Tyler Russell, executive director and curator, Centre A, Vancouver. Courtesy Centre A | Vancouver International Centre for Contemporary Asian Art
In Part One of this conversation, Tyler Russell, executive director and curator of Centre A | Vancouver International Centre for Contemporary Asian Art, outlined Vancouver's problematic colonial history and the early history of the non-profit that aimed to nurture Asian art. Below, he discusses the marginalisation of non-English speaking communities in Vancouver, gentrification, art centres' responsibilities for public outreach and the Hong Kong diaspora.
EADo you think that Vancouverites engage enough with Asian culture, which nearly half of the city identifies with?
TRIn short: no. There is an expectation that if someone moves to Canada they should learn either French or English, and if they move to Vancouver, English. That expectation, in part a function of both the white supremacy and the official language policy I mentioned earlier, causes lopsided social circumstances where even the city's founding cultures and languages—like hən̓q̓əmin̓əm̓ or Cantonese—are deemed necessarily subservient and secondary to English. Until policies undoing these structures are conceived of and executed, sites of non-English language use will be marginalised and made lesser.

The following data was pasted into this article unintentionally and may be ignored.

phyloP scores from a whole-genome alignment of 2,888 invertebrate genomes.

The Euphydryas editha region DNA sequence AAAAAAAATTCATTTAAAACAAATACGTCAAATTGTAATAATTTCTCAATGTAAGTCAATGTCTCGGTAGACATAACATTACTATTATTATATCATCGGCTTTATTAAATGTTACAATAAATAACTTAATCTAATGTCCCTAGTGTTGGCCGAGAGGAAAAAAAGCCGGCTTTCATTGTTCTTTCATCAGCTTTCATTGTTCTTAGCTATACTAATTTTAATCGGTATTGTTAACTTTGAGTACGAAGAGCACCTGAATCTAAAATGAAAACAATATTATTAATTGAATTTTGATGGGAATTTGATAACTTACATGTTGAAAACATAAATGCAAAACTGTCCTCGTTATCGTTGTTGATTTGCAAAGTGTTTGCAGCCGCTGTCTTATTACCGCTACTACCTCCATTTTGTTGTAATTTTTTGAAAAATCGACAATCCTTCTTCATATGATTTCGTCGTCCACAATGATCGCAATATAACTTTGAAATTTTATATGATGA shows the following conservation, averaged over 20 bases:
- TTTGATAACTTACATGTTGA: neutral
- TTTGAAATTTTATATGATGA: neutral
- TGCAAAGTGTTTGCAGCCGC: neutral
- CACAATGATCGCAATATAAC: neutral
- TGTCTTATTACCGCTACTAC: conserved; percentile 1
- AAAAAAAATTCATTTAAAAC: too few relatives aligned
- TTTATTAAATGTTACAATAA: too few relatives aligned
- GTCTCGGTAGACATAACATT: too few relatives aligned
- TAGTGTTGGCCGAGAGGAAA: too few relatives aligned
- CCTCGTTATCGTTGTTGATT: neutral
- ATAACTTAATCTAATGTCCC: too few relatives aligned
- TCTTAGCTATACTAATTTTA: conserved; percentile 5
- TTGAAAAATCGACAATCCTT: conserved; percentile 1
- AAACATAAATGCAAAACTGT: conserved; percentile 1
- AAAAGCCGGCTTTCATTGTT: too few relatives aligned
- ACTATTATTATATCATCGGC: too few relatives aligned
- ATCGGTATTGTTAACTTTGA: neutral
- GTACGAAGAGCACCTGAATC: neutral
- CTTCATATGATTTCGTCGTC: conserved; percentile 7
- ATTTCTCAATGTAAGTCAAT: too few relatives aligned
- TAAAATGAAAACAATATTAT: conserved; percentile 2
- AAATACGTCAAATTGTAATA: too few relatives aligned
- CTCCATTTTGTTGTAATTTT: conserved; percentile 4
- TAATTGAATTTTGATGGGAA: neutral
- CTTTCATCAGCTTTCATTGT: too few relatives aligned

In my personal opinion, in addition to instilling a deep respect for local First Nations languages and cultures, I think elementary school students should be made thoroughly aware of the foundational place in British Columbia history of Cantonese languages and cultures. Additionally, it might make sense to teach, however loosely, all 500+ words of the Chinook Wawa, a pidgin trade language made up of several First Nations languages, a smattering of European languages and a pinch of Cantonese, that—in the days before English was made dominant—facilitated communication among British Columbia's diverse communities. While still indicative of a colonial circumstance, the polyglot, place-rooted, exchange-based, pragmatic nature of that language reflected a very different inter-cultural power balance from that of an imperially imposed English. I think emphasising its role in British Columbian history would open minds to healthier, more balanced experiences of pluralism and interesting polyglot possibilities; at least better than an insistence that French and English are Canada's two official languages.
While I think this sort of educational and structural approach is key to creating the sort of power balance that would lead to better intercultural engagement, with specific reference to Chinatown, I think there are possibilities for all kinds of interesting interventions and provocations.